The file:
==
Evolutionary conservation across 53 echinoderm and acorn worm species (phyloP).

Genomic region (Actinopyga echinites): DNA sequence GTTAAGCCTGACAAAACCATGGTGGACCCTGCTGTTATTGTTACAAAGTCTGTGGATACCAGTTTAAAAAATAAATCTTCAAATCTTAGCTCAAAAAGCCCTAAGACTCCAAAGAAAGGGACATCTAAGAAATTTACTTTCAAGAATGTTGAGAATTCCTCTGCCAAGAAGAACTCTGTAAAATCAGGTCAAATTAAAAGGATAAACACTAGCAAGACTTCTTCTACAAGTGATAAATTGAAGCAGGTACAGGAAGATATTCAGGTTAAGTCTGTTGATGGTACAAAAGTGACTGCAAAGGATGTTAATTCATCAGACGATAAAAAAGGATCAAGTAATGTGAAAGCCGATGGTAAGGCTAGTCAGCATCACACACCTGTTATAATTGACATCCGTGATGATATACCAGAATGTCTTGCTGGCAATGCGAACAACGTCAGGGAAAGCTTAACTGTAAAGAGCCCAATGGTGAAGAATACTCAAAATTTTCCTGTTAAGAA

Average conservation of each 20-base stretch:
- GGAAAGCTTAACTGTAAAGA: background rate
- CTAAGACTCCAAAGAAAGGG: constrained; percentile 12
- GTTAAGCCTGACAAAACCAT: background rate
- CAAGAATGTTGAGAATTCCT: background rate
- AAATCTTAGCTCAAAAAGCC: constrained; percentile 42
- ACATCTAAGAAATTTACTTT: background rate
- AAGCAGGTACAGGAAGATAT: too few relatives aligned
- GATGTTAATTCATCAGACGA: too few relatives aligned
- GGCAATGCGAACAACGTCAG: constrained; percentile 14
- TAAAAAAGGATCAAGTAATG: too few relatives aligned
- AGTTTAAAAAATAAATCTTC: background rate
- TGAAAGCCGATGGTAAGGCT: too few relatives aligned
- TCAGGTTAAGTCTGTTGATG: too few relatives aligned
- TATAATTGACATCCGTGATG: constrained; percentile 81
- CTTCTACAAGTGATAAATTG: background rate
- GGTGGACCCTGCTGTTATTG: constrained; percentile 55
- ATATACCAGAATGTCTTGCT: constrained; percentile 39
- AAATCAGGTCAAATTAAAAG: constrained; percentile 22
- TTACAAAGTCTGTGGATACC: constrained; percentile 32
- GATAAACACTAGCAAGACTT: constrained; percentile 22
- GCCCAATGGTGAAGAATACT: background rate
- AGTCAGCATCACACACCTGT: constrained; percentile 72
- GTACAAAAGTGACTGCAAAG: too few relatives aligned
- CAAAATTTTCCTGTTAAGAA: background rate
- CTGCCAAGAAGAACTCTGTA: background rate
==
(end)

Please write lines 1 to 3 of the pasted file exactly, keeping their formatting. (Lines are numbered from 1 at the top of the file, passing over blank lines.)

Evolutionary conservation across 53 echinoderm and acorn worm species (phyloP).

Genomic region (Actinopyga echinites): DNA sequence GTTAAGCCTGACAAAACCATGGTGGACCCTGCTGTTATTGTTACAAAGTCTGTGGATACCAGTTTAAAAAATAAATCTTCAAATCTTAGCTCAAAAAGCCCTAAGACTCCAAAGAAAGGGACATCTAAGAAATTTACTTTCAAGAATGTTGAGAATTCCTCTGCCAAGAAGAACTCTGTAAAATCAGGTCAAATTAAAAGGATAAACACTAGCAAGACTTCTTCTACAAGTGATAAATTGAAGCAGGTACAGGAAGATATTCAGGTTAAGTCTGTTGATGGTACAAAAGTGACTGCAAAGGATGTTAATTCATCAGACGATAAAAAAGGATCAAGTAATGTGAAAGCCGATGGTAAGGCTAGTCAGCATCACACACCTGTTATAATTGACATCCGTGATGATATACCAGAATGTCTTGCTGGCAATGCGAACAACGTCAGGGAAAGCTTAACTGTAAAGAGCCCAATGGTGAAGAATACTCAAAATTTTCCTGTTAAGAA

Average conservation of each 20-base stretch: